What it's like for children being held in immigration facilities
A cage in McAllen, Texas. Photo: U.S. Customs and Border Protection's Rio Grande Valley Sector via AP
"Inside an old warehouse in South Texas, hundreds of children wait in a series of cages created by metal fencing. One cage had 20 children inside. Scattered about are bottles of water, bags of chips and large foil sheets intended to serve as blankets," AP's Nomaan Merchant reports from McAllen, Texas.
The big picture: These facilities and the conditions inside them have captured the nation's attention as debate over the controversial Trump administration border policy that's separating children from their parents continues.
- "One teenager told an advocate who visited that she was helping care for a young child she didn't know because the child's aunt was somewhere else in the facility."
- "She said she had to show others in her cell how to change the girl's diaper."
- "There are no toys or books. ... [O]ne boy nearby wasn't playing with the rest. According to [the advocate], he was ... clutching a piece of paper that was a photocopy of his mother's ID card."
- "The U.S. Border Patrol [yesterday] allowed reporters to briefly visit the facility where it holds families arrested at the southern U.S. border."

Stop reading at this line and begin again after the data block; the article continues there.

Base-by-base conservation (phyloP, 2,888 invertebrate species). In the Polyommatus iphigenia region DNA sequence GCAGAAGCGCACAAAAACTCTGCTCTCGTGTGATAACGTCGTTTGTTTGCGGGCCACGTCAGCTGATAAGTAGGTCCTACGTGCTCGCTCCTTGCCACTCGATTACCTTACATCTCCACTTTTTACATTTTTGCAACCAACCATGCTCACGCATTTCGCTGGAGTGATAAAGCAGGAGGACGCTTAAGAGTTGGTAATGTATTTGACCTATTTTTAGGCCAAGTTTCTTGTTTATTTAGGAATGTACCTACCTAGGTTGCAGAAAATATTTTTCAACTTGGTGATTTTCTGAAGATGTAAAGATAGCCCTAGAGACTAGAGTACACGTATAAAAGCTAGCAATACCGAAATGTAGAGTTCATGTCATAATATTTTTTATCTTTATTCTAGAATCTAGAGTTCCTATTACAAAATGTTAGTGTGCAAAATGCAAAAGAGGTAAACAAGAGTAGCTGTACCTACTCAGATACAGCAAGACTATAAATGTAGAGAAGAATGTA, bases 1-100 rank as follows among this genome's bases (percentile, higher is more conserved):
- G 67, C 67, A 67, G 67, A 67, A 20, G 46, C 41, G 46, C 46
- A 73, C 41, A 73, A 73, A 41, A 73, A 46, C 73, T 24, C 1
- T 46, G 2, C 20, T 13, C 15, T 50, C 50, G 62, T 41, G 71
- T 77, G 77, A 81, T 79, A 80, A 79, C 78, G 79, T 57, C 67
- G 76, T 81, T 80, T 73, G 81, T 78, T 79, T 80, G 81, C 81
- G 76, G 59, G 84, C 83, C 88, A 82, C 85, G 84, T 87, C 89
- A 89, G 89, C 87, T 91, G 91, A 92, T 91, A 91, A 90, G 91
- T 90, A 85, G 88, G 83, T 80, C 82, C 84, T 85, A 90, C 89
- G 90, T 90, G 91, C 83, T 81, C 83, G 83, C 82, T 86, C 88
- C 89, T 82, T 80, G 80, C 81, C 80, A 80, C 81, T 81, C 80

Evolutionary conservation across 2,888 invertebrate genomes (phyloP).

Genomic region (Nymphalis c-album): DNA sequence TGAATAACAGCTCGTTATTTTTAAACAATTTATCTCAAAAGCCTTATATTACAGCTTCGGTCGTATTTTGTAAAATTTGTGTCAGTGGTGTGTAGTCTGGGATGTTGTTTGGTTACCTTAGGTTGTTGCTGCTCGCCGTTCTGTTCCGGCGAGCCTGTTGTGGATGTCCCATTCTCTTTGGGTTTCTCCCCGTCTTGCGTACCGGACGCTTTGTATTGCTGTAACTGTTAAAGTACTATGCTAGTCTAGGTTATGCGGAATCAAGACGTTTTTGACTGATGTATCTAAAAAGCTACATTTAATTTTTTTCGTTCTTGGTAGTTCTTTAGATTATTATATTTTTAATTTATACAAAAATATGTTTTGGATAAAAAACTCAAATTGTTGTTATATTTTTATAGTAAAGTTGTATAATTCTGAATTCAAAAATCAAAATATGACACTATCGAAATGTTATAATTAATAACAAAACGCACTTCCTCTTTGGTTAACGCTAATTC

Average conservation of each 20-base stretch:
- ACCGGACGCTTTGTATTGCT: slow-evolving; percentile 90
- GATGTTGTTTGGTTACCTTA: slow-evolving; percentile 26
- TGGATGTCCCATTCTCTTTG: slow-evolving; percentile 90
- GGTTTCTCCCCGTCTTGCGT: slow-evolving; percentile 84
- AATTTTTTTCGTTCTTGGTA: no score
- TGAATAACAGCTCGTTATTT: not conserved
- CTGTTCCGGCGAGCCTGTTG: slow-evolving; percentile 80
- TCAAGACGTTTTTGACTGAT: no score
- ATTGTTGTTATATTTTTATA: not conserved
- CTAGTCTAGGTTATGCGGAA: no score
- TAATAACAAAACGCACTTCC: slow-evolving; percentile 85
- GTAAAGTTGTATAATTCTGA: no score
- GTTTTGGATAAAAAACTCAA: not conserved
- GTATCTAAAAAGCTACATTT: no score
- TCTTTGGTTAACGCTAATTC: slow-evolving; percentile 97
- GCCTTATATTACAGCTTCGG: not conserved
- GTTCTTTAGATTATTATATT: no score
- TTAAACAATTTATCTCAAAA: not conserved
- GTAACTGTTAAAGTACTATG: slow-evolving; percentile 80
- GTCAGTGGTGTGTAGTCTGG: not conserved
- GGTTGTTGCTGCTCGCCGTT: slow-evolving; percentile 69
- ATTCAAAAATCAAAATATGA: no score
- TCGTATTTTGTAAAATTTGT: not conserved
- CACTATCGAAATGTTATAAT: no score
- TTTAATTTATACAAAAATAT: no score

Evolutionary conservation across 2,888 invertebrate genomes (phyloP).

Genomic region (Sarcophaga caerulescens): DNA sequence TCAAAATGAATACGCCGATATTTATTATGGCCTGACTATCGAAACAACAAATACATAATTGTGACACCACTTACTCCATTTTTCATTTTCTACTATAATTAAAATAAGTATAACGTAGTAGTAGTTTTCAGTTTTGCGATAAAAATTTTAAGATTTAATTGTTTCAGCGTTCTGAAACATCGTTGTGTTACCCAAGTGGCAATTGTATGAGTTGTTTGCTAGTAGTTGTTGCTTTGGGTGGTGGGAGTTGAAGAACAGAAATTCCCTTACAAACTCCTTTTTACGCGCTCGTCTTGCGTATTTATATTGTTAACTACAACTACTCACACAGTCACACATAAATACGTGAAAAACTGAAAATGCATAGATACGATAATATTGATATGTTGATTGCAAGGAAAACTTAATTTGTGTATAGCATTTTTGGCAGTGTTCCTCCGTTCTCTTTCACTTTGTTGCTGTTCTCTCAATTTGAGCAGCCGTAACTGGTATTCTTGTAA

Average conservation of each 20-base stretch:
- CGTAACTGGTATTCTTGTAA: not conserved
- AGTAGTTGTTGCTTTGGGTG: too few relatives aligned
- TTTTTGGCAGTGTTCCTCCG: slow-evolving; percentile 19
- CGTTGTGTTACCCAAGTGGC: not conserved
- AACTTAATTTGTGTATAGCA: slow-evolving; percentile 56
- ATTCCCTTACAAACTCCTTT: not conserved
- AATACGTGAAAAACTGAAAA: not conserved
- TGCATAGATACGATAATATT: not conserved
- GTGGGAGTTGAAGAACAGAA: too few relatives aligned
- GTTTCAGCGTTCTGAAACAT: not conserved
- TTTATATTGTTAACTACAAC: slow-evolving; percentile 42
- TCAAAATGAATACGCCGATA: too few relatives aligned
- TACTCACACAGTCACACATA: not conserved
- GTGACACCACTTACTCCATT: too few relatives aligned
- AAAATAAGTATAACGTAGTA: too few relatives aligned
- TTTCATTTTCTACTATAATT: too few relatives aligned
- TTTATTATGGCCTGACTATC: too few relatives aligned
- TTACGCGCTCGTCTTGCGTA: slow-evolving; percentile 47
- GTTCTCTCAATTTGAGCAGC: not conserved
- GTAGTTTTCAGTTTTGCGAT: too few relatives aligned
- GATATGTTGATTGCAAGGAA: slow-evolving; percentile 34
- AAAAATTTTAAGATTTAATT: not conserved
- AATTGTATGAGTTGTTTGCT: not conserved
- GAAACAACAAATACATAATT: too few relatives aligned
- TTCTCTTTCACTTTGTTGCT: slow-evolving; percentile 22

- "More than 1,100 people were inside the large, dark facility that's divided into separate wings for unaccompanied children, adults on their own, and mothers and fathers with children."
- "The cages in each wing open out into common areas to use portable restrooms. The overhead lighting in the warehouse stays on around the clock."
"The Border Patrol said close to 200 people inside the facility were minors unaccompanied by a parent. Another 500 were 'family units,' parents and children":
- "A group of congressional lawmakers visited the same facility [yesterday] and were set to visit a longer-term shelter holding around 1,500 children — many of whom were separated from their parents."
- "Agents running the holding facility — generally known as 'Ursula' for the name of the street it's on — said everyone detained is given adequate food, access to showers and laundered clothes, and medical care."
Last week, MSNBC's Jacob Soboroff visited a shelter for detained child immigrants in Brownsville, where more than 1,000 boys are being held. He told Chris Hayes that the kids were "effectively incarcerated."
Soboroff describes the shelter as prison-like, tweeting that they get "one hour of structured time. One hour of free time. The rest of the day is spent inside a former Wal Mart."